Iran is an important supplier of oil for China, but Saudi Arabia remains its top source of crude imports. As these states and Iran contend for regional influence, China could be increasingly pressed to choose sides.A good deal of that future investment by China may well focus on Iran’s energy sector. Prior to the imposition of oil export restrictions on Iran, Tehran was China’s third-largest supplier of crude; as of 2014, it came in sixth. Even with sanctions lifted, Beijing may hesitate to increase the proportion of its oil imports that comes from Iran out of a concern about becoming too dependent on any single source. Yet China’s upstream investment in the Iranian energy sector may increase nevertheless, in large part to bolster Chinese energy security. Iran is unlikely to be swayed by any future Western political pressure to curtail oil exports to China, and Iran is the only country whose location would allow overland Chinese pipelines to reach the energy-rich Persian Gulf and thus reduce Beijing’s vulnerability to the disruption of maritime chokepoints such as the Straits of Hormuz and Malacca.
As much as Chinese-Iranian economic cooperation may benefit from the nuclear deal, the potential for growth in their strategic ties may be even greater. Iran, confronted by challenging regional crises and seeking to expand its regional influence, will need powerful external partners; the likely candidates are Russia and China, but the latter’s capacity to help far outstrips the former’s.
As a recently released military white paper makes clear, China is seeking to expand its forces’ ability to “effectively secure China’s overseas interests.” This has manifested in Chinese warships’ participation in counterpiracy missions in the region, the People’s Liberation Army Navy’s evacuation of thousands of Chinese nationals from Libya in 2011—the first operation of its kind by China—and Beijing’s reported plan to establish a naval facility in Djibouti. As Beijing seeks to expand its power and influence, Iran is a logical partner. It is the only large, powerful state in the region not already allied with the United States, and it sits astride land and sea routes of vital importance to Beijing. Little wonder, therefore, that in October 2014, the Chinese defense minister publicly expressed Beijing’s desire to expand military ties with Iran (a sentiment Iran has reciprocated by inviting China to expand its naval presence in Iran), and that China’s top counterterrorism official recently visited Iran to seek expanded cooperation against extremists.
The growth in Sino-Iranian economic and security ties could prove challenging for the United States. China and Iran both appear committed to chipping away at the existing U.S.-led international order. China has established regional security and economic institutions that compete with those dominated by the United States and its allies, and Iran has vocally challenged the authority of the UN Security Council and U.S. hegemony in the Middle East. Furthermore, both enjoy alliances of convenience with Russia, which similarly competes with the United States.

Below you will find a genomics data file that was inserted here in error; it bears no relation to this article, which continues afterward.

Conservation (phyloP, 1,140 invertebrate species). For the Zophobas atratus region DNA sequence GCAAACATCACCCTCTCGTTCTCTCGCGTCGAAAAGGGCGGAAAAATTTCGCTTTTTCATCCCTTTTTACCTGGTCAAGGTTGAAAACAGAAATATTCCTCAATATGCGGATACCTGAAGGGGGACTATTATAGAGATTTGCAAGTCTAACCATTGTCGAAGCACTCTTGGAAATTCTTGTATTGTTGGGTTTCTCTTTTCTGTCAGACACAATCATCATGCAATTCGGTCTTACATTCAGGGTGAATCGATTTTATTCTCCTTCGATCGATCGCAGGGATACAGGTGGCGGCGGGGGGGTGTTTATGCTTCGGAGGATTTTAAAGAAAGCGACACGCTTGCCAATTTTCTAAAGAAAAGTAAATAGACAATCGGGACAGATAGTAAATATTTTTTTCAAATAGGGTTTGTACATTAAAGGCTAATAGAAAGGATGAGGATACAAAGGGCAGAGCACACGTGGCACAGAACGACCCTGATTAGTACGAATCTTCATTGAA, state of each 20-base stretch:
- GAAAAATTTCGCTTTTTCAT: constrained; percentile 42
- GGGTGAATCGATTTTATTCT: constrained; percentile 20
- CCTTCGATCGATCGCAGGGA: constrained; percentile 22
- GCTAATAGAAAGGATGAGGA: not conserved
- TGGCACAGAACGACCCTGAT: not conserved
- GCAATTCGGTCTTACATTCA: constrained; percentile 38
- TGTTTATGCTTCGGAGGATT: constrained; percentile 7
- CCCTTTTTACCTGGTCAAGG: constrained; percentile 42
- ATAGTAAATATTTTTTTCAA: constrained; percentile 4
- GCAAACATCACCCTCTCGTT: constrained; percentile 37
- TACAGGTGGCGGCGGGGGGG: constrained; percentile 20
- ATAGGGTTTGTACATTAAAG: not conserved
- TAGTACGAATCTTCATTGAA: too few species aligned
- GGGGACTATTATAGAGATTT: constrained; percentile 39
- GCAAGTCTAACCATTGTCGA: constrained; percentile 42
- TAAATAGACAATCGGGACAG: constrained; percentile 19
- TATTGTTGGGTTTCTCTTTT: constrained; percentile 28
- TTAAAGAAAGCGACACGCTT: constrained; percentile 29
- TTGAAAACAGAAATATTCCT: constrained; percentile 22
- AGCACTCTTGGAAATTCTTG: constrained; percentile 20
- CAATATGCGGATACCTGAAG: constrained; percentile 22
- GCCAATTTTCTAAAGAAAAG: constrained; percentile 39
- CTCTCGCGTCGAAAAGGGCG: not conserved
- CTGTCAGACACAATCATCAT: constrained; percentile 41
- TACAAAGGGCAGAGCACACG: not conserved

Increased Sino-Iranian cooperation would not be a mere diplomatic nuisance, however. As sanctions on Iran lifted, China has the capacity—through military assistance, economic investment, and the transfer of technology—to facilitate Iran’s rise as a regional power. Given Iran’s record of working through proxies, Chinese assistance could also indirectly strengthen nonstate actors supported by Iran. And Iran can offer China a strategically important foothold in the Middle East, should it choose to challenge U.S. influence there.
But a deeper alliance with Iran could also pose problems for China. Iran is notoriously difficult to work with, even for countries with which it would seem to share interests in common. For example, in April 2014, Iran canceled a $2.5 billion contract with the China National Petroleum Corporation, even as Iranian diplomats were urging the expansion of Sino-Iranian economic ties. Such difficulties may grow as sanctions are lifted and Iran’s alternatives to Chinese firms expand. Another obstacle to Sino-Iranian ties will be Iran’s support for terrorist groups such as Hamas, Palestinian Islamic Jihad, and the Taliban, which Beijing worries could pose a threat to its own interests.
Furthermore, increasing ties with Iran could frustrate China’s efforts to expand its economic partnerships with other regional states, especially Israel and the Gulf Cooperation Council countries, which see Iran as a chief rival. Iran is an important supplier of oil for China, but Saudi Arabia remains its top source of crude imports. As these states and Iran contend for regional influence, China could be increasingly pressed to choose sides.
The U.S. response to deepening Sino-Iranian ties will likely lean heavily on coercive diplomacy—persuading Beijing of the downsides of facilitating Iranian regional behavior, while imposing costs on any Chinese entities that contribute to prohibited Iranian activities such as the provision of arms to proxies. U.S. allies in the region—especially the countries China wants to cultivate as economic partners as part of its “One Belt, One Road” plan—can help influence Beijing’s approach. The context for such actions is also important; the stronger the U.S. alliance system and security architecture in the region, the less likely Iran and China may be to challenge it. And the greater the extent to which China can be persuaded to avoid adopting a zero-sum mindset and instead see the U.S. order as a benefit to its interests, the better.
But what the United States should not do, as it weighs the costs and benefits of the nuclear agreement with Iran, is neglect the accord’s wider implications, which stretch well beyond the battlefields of the Middle East.